Regional Knowledge Economies

Regional Knowledge Economies

Markets, Clusters and Innovation

New Horizons in Regional Science series

Philip Cooke, Carla De Laurentis, Franz Tödtling and Michaela Trippl

This original and timely book presents the most comprehensive, empirically based analysis of clustering dynamics in the high-technology sector across liberal and co-ordinated market economies.

Chapter 7: UK ICT and Biotechnology Performance: The Significance of Collaboration and Clustering

Philip Cooke, Carla De Laurentis, Franz Tödtling and Michaela Trippl

Subjects: business and management, knowledge management, economics and finance, economics of innovation, regional economics, innovation and technology, economics of innovation, knowledge management, urban and regional studies, clusters, regional economics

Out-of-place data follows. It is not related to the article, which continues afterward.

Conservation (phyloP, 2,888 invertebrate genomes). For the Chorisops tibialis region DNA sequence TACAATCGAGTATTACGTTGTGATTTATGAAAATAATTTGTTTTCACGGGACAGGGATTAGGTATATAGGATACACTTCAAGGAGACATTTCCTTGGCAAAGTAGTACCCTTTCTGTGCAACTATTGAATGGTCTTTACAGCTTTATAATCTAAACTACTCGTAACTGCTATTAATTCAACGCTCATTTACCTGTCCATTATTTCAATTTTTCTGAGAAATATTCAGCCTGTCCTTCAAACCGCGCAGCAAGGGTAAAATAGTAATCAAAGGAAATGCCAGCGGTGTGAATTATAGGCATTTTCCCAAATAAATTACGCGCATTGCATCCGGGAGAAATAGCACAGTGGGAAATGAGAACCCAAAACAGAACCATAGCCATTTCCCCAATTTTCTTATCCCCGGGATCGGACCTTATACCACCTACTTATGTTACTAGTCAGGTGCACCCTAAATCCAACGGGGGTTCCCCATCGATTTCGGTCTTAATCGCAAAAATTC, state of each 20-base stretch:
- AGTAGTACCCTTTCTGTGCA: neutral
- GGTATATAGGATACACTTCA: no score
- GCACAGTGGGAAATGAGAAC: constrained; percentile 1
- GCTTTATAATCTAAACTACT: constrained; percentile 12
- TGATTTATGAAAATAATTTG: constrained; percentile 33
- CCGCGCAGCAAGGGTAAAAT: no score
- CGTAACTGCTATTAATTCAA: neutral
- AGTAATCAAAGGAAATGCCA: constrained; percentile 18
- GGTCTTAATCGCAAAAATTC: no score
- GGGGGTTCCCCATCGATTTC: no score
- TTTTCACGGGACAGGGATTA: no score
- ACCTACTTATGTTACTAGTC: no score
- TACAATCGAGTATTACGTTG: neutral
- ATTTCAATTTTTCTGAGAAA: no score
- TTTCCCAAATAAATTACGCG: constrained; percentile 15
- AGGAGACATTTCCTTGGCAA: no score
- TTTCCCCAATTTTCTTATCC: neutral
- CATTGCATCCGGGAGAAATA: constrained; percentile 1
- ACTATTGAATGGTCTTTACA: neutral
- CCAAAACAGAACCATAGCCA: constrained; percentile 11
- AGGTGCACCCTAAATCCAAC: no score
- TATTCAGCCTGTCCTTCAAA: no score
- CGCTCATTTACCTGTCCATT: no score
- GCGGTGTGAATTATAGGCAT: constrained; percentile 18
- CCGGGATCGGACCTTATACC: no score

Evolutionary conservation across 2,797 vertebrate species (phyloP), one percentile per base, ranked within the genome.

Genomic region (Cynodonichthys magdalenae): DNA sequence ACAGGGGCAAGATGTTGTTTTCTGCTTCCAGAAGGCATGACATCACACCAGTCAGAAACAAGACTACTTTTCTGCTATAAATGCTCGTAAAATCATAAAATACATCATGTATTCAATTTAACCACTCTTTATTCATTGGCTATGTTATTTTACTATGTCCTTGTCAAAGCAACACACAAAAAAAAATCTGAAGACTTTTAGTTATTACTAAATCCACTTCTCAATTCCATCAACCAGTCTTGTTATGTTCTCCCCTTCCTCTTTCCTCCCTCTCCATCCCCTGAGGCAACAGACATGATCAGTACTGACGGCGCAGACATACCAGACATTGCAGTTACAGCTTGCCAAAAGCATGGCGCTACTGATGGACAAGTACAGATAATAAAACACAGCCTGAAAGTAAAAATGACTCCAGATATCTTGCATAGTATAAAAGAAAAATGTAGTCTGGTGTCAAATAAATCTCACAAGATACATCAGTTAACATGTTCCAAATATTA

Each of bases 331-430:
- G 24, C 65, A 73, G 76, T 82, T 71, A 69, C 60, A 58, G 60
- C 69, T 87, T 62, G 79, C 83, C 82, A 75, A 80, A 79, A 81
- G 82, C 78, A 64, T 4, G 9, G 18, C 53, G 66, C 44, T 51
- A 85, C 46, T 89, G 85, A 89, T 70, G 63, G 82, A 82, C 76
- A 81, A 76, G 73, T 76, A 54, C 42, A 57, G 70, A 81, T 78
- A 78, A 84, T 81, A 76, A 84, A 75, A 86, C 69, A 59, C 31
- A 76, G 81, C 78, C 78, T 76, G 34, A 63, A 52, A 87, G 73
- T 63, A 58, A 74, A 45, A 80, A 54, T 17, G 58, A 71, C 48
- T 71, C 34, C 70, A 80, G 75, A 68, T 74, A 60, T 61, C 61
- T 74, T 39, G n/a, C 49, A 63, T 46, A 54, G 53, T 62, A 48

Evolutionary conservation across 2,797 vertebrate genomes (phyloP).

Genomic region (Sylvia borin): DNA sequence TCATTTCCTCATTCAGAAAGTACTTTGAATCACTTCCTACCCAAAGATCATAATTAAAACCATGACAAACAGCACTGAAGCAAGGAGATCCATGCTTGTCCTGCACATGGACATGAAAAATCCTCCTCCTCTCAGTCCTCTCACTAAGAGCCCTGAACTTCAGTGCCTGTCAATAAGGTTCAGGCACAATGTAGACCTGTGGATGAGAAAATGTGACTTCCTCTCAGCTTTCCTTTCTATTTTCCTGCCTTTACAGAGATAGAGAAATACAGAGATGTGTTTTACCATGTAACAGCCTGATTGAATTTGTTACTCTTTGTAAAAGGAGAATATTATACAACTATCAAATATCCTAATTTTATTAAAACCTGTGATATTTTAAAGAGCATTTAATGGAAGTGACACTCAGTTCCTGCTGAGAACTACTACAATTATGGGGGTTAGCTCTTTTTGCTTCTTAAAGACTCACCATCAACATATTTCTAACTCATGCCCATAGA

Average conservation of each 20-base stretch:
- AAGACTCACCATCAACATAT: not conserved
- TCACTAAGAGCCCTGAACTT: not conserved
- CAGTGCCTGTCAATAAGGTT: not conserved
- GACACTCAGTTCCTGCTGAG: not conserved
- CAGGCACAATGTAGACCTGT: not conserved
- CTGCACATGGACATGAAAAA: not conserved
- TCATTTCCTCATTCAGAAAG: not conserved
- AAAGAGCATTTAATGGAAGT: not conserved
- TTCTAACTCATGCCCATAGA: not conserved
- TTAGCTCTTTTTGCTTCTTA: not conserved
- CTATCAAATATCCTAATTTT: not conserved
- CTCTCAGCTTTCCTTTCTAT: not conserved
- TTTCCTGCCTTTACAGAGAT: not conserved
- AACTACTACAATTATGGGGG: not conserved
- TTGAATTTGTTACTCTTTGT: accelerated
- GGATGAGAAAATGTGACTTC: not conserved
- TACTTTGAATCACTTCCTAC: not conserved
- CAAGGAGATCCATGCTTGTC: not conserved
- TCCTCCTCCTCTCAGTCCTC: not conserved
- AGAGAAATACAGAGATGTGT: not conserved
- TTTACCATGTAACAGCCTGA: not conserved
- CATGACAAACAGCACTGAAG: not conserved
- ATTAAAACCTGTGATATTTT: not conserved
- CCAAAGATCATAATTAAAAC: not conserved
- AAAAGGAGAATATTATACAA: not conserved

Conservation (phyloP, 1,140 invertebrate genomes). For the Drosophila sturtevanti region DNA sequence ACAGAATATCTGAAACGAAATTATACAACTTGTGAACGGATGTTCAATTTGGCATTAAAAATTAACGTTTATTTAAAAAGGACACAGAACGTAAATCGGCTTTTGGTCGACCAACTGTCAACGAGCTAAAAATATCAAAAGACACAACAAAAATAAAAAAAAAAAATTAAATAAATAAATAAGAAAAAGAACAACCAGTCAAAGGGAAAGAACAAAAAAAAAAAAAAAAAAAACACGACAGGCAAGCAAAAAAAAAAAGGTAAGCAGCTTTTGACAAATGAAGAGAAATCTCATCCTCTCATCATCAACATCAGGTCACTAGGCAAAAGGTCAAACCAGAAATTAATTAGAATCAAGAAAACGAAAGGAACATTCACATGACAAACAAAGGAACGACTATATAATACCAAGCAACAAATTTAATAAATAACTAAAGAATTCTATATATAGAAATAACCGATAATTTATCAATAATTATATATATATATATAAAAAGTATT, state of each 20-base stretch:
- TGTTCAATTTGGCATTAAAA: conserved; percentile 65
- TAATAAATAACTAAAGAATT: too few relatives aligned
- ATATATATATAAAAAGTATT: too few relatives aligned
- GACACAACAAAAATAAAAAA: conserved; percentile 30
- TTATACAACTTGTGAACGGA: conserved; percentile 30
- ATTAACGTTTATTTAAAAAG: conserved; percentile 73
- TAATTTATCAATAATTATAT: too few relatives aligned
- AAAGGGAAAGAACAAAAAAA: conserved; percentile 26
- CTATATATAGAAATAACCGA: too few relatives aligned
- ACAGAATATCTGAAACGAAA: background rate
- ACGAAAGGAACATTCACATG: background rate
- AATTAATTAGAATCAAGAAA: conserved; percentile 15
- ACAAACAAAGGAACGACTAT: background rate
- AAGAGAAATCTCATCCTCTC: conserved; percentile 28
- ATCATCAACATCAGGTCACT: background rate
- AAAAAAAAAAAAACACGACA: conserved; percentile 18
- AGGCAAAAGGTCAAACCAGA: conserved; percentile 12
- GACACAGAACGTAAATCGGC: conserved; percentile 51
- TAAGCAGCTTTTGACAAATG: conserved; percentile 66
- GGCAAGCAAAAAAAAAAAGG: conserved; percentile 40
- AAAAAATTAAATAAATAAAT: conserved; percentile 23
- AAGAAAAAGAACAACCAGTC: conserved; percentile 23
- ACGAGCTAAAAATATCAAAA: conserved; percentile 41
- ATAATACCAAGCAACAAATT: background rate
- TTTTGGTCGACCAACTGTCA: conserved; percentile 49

7. UK ICT and biotechnology performance: the significance of collaboration and clustering INTRODUCTION As highlighted in previous chapters of this book, the UK has moved more towards the knowledge economy than other European countries. According to the OECD Science and Technology Outlook (2004), the UK is well positioned in both knowledge-intensive services, such as telecommunications, finance, insurance and business services, and hightechnology industry, such as pharmaceuticals, aircraft, ICT equipment and precision instruments. Knowledge-intensive services account for approximately 23 per cent of UK value-added, putting the UK behind only Switzerland, Luxembourg and the USA. High-technology industries account for almost 35 per cent of UK manufacturing exports, with only Ireland, South Korea, Switzerland and the USA having a larger share of these industries in total exports. The UK also accounted for over 4 per cent of worldwide value-added in manufacturing in 2002, making it the sixth-largest manufacturing nation in the world, behind the USA, Japan, China, Germany and France (OECD, 2004). Subsequently, the UK surpassed France to rank fifth. Nonetheless, the UK’s most obvious knowledge-based strengths are in ICT and pharmaceutical biotechnology, industries with a major presence in both the manufacturing and service categories of the OECD’s knowledge-based industries classification (OECD, 1999). As already mentioned in the previous chapter, the ICT industry is conventionally referred to as a group of activities including IT hardware, electronics components and systems, telecommunications and IT services. The manufacturing side of ICT – which comprises IT hardware, electronic components and systems – is characterized by much industrial...

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